Banc of America Background Information
Through mergers and acquisitions, BAC’s commercial banking unit has become the largest issuer of credit, debit and prepaid cards in the world.
Banc of America Securities LLC (BAS) is the investment banking subsidiary of Bank of America. It is registered as a broker-dealer through the National Association of Securities Dealers, Inc. (NASD), and by all 50
BAS is a full-service securities firm, which offers securities brokerage, research, trading, underwriting, financial advisory and other investment services. It claims to be the fastest growing investment bank on Wall Street, taking on such powerhouses as Goldman Sachs, JP Morgan, Merrill Lynch, Morgan Stanley, and Lehman Brothers.
BAS’s sister company, Global Wealth and Investment Management (GWIM), is actually a combination of several firm which manages the assets of institutions and individuals. GWIM claims to be among the 10 largest
Shepherd Smith Edwards & Kantas LTD LLP Law Firm
Our law firm represents institutional and individual investors nationwide with significant losses in their portfolios, retirement plans or investment accounts. Our attorneys and staff have more than 100 years of combined experience in the securities industry and in securities law. Several of our lawyers served for years as Vice President or Compliance Officer of brokerage firms.
Each lawyer and staff member of our firm is devoted to assisting investors to recover losses caused by unsuitability, over-concentration, fraud, misrepresentation, self-dealing, unauthorized trades or other wrongful acts, whether intentional or negligent. We have handled over a thousand cases against hundreds of large and small investment firms, including claims against Banc of America Securities and other firms under the umbrella of Bank of America Corporation.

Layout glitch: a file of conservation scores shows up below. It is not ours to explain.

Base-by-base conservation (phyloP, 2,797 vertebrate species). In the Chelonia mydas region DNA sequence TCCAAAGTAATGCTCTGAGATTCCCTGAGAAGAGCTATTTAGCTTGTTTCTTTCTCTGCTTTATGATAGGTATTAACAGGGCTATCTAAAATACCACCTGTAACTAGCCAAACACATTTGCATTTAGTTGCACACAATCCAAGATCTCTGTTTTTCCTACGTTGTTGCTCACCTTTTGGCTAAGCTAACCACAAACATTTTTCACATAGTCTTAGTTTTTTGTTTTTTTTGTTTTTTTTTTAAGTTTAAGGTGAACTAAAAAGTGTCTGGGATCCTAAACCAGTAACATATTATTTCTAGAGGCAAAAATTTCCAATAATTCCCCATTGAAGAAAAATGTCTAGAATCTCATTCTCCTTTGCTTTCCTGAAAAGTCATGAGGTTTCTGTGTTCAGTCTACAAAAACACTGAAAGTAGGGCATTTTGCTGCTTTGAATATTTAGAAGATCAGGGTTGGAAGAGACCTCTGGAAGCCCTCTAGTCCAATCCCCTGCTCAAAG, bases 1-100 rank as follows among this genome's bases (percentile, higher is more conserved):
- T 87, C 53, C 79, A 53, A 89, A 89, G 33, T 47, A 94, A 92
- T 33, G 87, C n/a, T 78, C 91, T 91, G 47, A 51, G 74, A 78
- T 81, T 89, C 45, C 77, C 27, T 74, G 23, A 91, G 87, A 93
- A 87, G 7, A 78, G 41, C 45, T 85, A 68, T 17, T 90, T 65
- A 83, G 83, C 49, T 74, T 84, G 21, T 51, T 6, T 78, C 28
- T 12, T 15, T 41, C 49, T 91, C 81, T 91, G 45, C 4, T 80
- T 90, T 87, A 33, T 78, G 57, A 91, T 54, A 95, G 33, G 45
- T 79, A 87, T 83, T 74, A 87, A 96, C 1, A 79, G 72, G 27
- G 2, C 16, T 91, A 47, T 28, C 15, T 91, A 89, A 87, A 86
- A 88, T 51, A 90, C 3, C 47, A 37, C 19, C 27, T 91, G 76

Call us at (800)259-9010 or contact us through our Website to arrange a free confidential consultation with an attorney to discuss your experiences with an investment advisor or financial firm which resulted in losses.
On the eve of their merger, Bank of America and FleetBoston Financial will pay a total $515 million to settle claims of “late trading” of mutual-funds as part of the largest mutual fund scandal in history. The firms have also agreed to reduce the fees investors pay by $160 million over a 5 year period, federal and
Eight members of the board of directors of Nations Funds, Bank of America’s group of mutual funds, also will be required to resign their positions within a year for their alleged role in allowing the trading violations — the first sanction of its kind.
“These directors clearly failed to protect the interest of investors,” said New York Attorney General Eliot Spitzer. “They acknowledged the problem of market timing, but then allowed a favored client to engage in that harmful practice. The departure of these board members should sound an alarm for all those who serve in similar capacities.”
Allegations included that traders at the Bank of America’s securities subsidiary assisted select clients to illegally trade in mutual funds after-hours at stale prices, or “late trading” at the expense of ordinary investors. It was claimed that at least one client was given access to an electronic trading platform that let it trade funds as late as 8:30 p.m., yet still get the 4 p.m. price.
In addition, the two firms — which plan to merge — agreed to make certain changes in their mutual fund operations, including the board overhaul. Regulatory say the fines and sanctions are designed to increase protection of investors in the $7 trillion mutual fund industry.
Banc of America Investment Services, Inc. (BAIS) was fined $3 million fine by the National Association of Securities Dealers (NASD) for violating regulations designed to screen money laundering. According to the NASD, the firm not only failed to secure client information for accounts considered “high-risk,” but did not file an independent Suspicious Activity Report (SAR) despite repeated requests from its clearing firm.
According to the NASD’s report, although BAIS has anti-money laundering guidelines, the firm ignored these and never obtained the names the owners when these were opened in August 2003. The bank then authorized wire transactions involving millions of dollars across international borders from August 2003 to
A senior lawyer and member of the risk committee of BAIS separately advised the firm to secure the clients’ names, which the financial institution apparently disregarded. It also ignored multiple requests from its clearing firm to file an independent SAR report.
The $3 million fine penalty is the largest the NASD has imposed on a financial institution for such violations. But this is not the first such offense for Bank of America. In September 2006, it paid $7.5 million in settlement after a